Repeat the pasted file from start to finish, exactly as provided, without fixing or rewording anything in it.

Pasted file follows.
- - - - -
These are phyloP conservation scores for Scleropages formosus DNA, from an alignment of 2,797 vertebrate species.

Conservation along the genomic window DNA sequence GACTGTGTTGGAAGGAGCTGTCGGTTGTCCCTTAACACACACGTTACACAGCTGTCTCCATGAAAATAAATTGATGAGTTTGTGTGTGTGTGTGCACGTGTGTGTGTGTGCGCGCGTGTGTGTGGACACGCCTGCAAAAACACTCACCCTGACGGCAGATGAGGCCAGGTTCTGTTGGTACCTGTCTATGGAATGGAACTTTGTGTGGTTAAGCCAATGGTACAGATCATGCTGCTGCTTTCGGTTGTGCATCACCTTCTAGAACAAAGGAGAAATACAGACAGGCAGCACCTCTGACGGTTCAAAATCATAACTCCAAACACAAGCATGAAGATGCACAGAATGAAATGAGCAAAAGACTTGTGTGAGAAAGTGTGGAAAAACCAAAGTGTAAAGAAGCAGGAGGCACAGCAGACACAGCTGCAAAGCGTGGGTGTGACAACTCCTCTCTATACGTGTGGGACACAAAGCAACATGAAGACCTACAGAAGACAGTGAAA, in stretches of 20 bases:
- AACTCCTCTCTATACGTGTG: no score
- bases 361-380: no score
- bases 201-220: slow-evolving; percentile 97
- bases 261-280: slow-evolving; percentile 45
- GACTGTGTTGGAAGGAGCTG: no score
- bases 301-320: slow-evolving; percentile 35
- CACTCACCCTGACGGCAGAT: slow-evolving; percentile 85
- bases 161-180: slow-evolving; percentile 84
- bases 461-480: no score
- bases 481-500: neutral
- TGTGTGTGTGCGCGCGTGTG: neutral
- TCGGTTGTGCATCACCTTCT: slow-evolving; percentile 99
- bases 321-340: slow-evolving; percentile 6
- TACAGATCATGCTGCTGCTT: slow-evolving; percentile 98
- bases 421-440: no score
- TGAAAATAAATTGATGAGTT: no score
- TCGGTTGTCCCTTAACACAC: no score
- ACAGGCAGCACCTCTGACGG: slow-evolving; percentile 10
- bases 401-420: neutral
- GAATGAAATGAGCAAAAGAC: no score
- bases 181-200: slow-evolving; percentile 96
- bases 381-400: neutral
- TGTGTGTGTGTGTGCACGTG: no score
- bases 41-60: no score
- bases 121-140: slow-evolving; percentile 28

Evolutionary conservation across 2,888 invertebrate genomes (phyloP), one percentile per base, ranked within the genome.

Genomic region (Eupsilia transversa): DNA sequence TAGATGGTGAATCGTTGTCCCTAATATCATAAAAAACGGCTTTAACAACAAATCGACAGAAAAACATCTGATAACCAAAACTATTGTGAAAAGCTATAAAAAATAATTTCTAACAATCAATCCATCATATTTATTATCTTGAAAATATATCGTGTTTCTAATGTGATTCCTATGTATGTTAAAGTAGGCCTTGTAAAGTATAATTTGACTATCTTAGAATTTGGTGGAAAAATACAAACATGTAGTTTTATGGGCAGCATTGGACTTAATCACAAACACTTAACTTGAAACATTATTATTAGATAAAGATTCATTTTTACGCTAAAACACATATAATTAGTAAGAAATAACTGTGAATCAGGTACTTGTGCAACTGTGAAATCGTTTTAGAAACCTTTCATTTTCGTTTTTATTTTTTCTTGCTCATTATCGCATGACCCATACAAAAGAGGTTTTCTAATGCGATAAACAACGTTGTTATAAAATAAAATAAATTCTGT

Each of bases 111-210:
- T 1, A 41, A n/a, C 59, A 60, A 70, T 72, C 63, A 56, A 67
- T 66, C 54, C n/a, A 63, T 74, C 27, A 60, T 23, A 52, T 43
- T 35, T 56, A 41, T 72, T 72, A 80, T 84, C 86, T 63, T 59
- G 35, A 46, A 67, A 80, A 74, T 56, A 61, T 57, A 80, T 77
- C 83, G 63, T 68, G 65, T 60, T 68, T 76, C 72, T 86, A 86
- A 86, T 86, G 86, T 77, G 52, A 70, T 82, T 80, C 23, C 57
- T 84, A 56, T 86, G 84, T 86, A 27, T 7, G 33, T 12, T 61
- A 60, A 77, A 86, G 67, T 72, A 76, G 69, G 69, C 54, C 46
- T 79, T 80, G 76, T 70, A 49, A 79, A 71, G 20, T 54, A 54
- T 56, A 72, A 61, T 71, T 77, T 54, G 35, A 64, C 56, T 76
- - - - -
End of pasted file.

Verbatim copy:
These are phyloP conservation scores for Scleropages formosus DNA, from an alignment of 2,797 vertebrate species.

Conservation along the genomic window DNA sequence GACTGTGTTGGAAGGAGCTGTCGGTTGTCCCTTAACACACACGTTACACAGCTGTCTCCATGAAAATAAATTGATGAGTTTGTGTGTGTGTGTGCACGTGTGTGTGTGTGCGCGCGTGTGTGTGGACACGCCTGCAAAAACACTCACCCTGACGGCAGATGAGGCCAGGTTCTGTTGGTACCTGTCTATGGAATGGAACTTTGTGTGGTTAAGCCAATGGTACAGATCATGCTGCTGCTTTCGGTTGTGCATCACCTTCTAGAACAAAGGAGAAATACAGACAGGCAGCACCTCTGACGGTTCAAAATCATAACTCCAAACACAAGCATGAAGATGCACAGAATGAAATGAGCAAAAGACTTGTGTGAGAAAGTGTGGAAAAACCAAAGTGTAAAGAAGCAGGAGGCACAGCAGACACAGCTGCAAAGCGTGGGTGTGACAACTCCTCTCTATACGTGTGGGACACAAAGCAACATGAAGACCTACAGAAGACAGTGAAA, in stretches of 20 bases:
- AACTCCTCTCTATACGTGTG: no score
- bases 361-380: no score
- bases 201-220: slow-evolving; percentile 97
- bases 261-280: slow-evolving; percentile 45
- GACTGTGTTGGAAGGAGCTG: no score
- bases 301-320: slow-evolving; percentile 35
- CACTCACCCTGACGGCAGAT: slow-evolving; percentile 85
- bases 161-180: slow-evolving; percentile 84
- bases 461-480: no score
- bases 481-500: neutral
- TGTGTGTGTGCGCGCGTGTG: neutral
- TCGGTTGTGCATCACCTTCT: slow-evolving; percentile 99
- bases 321-340: slow-evolving; percentile 6
- TACAGATCATGCTGCTGCTT: slow-evolving; percentile 98
- bases 421-440: no score
- TGAAAATAAATTGATGAGTT: no score
- TCGGTTGTCCCTTAACACAC: no score
- ACAGGCAGCACCTCTGACGG: slow-evolving; percentile 10
- bases 401-420: neutral
- GAATGAAATGAGCAAAAGAC: no score
- bases 181-200: slow-evolving; percentile 96
- bases 381-400: neutral
- TGTGTGTGTGTGTGCACGTG: no score
- bases 41-60: no score
- bases 121-140: slow-evolving; percentile 28

Evolutionary conservation across 2,888 invertebrate genomes (phyloP), one percentile per base, ranked within the genome.

Genomic region (Eupsilia transversa): DNA sequence TAGATGGTGAATCGTTGTCCCTAATATCATAAAAAACGGCTTTAACAACAAATCGACAGAAAAACATCTGATAACCAAAACTATTGTGAAAAGCTATAAAAAATAATTTCTAACAATCAATCCATCATATTTATTATCTTGAAAATATATCGTGTTTCTAATGTGATTCCTATGTATGTTAAAGTAGGCCTTGTAAAGTATAATTTGACTATCTTAGAATTTGGTGGAAAAATACAAACATGTAGTTTTATGGGCAGCATTGGACTTAATCACAAACACTTAACTTGAAACATTATTATTAGATAAAGATTCATTTTTACGCTAAAACACATATAATTAGTAAGAAATAACTGTGAATCAGGTACTTGTGCAACTGTGAAATCGTTTTAGAAACCTTTCATTTTCGTTTTTATTTTTTCTTGCTCATTATCGCATGACCCATACAAAAGAGGTTTTCTAATGCGATAAACAACGTTGTTATAAAATAAAATAAATTCTGT

Each of bases 111-210:
- T 1, A 41, A n/a, C 59, A 60, A 70, T 72, C 63, A 56, A 67
- T 66, C 54, C n/a, A 63, T 74, C 27, A 60, T 23, A 52, T 43
- T 35, T 56, A 41, T 72, T 72, A 80, T 84, C 86, T 63, T 59
- G 35, A 46, A 67, A 80, A 74, T 56, A 61, T 57, A 80, T 77
- C 83, G 63, T 68, G 65, T 60, T 68, T 76, C 72, T 86, A 86
- A 86, T 86, G 86, T 77, G 52, A 70, T 82, T 80, C 23, C 57
- T 84, A 56, T 86, G 84, T 86, A 27, T 7, G 33, T 12, T 61
- A 60, A 77, A 86, G 67, T 72, A 76, G 69, G 69, C 54, C 46
- T 79, T 80, G 76, T 70, A 49, A 79, A 71, G 20, T 54, A 54
- T 56, A 72, A 61, T 71, T 77, T 54, G 35, A 64, C 56, T 76